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Math Help - Prove Binomial Theory

  1. #1
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    Prove Binomial Theory

    Prove Binomial Theory by Mathematic Induction
    Cn,r<(n+1)^r ;0<=r<=n
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  2. #2
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    Quote Originally Posted by calfever View Post
    Prove Binomial Theory by Mathematic Induction
    Cn,r<(n+1)^r ;0<=r<=n
    Use Google.

    proof binomial theorem induction - Google Search=
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    Quote Originally Posted by calfever View Post
    Prove Binomial Theory by Mathematic Induction
    Cn,r<(n+1)^r ;0<=r<=n
    I think Mr. F has misinterpreted the problem statement due to its misleading title. I think the problem is:

    Prove that
    C(n,r) \leq (n+1)^r for all 0 \leq r \leq n ....(*)
    by mathematical induction.
    Note that I have changed the less-than in the original statement to less-than-or-equal. Otherwise (*) would be false when r=0.

    I'm going to assume you know the important identity C(n,r-1) + C(n,r) = C(n+1,r).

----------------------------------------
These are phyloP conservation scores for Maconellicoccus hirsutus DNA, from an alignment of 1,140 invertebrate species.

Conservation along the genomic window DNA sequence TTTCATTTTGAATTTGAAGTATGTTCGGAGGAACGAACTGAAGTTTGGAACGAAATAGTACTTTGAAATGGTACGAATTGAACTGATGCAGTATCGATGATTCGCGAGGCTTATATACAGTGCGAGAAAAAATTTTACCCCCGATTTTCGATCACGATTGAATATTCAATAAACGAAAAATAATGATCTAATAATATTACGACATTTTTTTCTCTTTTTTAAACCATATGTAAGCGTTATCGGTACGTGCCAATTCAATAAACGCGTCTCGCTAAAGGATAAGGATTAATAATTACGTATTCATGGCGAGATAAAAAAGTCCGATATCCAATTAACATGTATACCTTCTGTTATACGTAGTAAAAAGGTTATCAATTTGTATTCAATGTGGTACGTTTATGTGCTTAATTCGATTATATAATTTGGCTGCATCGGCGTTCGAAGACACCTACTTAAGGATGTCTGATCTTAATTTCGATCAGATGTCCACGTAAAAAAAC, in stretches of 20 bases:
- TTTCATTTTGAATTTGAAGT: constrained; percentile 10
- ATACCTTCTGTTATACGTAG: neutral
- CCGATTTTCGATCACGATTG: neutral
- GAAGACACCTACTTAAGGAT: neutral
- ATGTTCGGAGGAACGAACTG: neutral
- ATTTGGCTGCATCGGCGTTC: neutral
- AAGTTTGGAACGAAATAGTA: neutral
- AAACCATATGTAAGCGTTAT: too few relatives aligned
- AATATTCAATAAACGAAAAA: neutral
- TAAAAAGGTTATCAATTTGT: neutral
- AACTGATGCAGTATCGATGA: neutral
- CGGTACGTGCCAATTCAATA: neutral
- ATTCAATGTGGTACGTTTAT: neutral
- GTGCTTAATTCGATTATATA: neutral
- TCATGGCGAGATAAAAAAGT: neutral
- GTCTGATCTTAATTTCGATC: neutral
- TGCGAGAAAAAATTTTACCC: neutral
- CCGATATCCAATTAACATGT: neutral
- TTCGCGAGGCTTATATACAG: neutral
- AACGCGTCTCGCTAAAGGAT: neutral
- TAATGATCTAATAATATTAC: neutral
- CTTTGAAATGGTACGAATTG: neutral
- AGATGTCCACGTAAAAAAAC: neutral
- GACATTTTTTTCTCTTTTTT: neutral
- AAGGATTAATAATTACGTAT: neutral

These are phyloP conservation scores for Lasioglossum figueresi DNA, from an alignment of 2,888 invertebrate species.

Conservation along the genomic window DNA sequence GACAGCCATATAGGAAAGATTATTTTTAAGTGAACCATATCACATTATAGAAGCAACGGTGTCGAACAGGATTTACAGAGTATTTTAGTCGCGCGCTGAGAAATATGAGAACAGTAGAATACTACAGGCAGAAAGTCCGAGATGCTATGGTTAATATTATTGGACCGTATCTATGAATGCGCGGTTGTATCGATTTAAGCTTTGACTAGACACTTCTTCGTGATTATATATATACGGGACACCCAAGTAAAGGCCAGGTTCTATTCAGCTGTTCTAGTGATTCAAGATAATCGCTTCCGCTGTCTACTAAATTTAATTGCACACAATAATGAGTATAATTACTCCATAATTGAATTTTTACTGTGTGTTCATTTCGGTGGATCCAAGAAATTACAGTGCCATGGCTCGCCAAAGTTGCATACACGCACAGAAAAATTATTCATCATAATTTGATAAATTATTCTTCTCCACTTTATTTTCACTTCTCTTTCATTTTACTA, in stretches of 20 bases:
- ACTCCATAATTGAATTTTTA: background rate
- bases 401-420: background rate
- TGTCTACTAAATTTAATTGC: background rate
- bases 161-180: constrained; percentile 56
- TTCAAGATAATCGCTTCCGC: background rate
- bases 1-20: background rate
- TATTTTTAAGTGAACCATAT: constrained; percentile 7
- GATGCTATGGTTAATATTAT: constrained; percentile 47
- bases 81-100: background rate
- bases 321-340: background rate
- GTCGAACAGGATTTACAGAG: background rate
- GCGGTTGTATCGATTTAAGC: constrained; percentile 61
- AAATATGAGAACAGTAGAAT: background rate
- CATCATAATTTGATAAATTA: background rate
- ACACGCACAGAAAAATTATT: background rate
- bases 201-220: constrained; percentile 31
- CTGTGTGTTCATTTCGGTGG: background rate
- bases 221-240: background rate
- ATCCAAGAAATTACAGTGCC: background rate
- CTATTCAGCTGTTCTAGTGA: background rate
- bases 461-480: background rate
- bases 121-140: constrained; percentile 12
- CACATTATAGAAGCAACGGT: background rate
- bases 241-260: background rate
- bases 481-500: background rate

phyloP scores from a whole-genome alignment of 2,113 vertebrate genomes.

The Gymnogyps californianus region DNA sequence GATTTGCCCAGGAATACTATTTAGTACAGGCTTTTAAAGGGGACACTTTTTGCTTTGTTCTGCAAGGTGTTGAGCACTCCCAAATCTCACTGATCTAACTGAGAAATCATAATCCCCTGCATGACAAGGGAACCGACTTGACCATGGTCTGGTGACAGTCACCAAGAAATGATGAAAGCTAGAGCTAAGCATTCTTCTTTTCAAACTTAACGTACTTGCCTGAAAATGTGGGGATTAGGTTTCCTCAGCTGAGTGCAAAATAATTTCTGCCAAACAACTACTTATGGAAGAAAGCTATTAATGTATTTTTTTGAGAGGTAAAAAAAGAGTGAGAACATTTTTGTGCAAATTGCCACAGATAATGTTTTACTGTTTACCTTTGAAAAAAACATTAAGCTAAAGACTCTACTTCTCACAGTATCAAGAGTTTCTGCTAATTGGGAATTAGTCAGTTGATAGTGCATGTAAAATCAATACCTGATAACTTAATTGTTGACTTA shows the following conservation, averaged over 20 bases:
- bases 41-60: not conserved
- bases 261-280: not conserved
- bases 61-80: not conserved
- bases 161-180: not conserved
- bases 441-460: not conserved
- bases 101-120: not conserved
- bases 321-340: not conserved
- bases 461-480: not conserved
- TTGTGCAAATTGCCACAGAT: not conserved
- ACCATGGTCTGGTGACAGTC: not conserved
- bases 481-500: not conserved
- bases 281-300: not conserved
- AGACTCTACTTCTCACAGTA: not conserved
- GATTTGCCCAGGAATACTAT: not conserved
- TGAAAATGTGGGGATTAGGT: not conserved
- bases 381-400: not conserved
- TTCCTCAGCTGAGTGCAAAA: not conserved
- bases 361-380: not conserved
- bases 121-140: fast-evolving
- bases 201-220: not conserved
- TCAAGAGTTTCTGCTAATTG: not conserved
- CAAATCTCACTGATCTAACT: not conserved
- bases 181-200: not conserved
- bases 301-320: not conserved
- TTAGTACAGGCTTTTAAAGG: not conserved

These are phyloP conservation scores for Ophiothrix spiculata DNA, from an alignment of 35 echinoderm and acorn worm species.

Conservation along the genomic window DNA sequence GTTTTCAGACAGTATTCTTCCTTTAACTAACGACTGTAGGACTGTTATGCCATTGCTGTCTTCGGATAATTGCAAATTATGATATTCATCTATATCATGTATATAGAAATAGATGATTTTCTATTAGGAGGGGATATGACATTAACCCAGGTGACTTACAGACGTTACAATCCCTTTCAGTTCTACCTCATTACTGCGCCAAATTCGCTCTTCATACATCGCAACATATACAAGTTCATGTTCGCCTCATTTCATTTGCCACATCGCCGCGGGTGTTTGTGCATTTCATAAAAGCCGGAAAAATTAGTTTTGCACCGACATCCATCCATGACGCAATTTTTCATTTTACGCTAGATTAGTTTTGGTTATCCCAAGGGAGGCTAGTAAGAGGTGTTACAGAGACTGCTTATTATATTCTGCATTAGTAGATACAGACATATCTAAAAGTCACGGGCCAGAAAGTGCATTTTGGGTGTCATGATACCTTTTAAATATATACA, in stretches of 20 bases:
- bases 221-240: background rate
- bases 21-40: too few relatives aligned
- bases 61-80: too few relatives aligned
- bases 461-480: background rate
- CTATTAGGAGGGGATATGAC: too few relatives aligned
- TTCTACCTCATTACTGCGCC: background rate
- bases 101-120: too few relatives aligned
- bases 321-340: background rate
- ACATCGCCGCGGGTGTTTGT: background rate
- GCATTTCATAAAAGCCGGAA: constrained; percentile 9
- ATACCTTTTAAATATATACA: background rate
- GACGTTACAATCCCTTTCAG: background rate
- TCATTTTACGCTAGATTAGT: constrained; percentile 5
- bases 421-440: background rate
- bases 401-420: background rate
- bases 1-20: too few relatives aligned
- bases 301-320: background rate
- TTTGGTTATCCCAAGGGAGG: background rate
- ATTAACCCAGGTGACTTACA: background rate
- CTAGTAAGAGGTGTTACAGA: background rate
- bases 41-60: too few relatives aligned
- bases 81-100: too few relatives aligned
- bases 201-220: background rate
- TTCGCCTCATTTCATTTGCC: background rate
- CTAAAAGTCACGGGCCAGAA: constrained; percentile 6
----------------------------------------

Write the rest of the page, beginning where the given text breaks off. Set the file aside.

First check the case n = 0:
    If n=0 then the only possible value of r is r=0.
    C(0,0) = 1 and (0+1)^0 = 1, so (*) is true.

    Now suppose that for some integer k we have
    C(k,r) \leq (k+1)^r for all 0 \leq r \leq k.
    I will let you check the case r=0.
    If r \neq 0 then 0 \leq r-1 \leq k, so by assumption we also have
    C(k,r-1) \leq (k+1)^{r-1}.

    Adding the two inequalities,
    C(k,r) + C(k,r-1) \leq (k+1)^r + (k+1)^{r-1}
    so by the identity stated above,
    C(k+1,r) \leq (k+1)^{r-1} (k + 1 + 1) < (k+2)^{r-1} (k+2) = (k+2)^r
    so (*) holds for n=k+1

    By mathematical induction, (*) is true for all n \geq 0.
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  4. #4
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    thanks a lot!! AWKWARD
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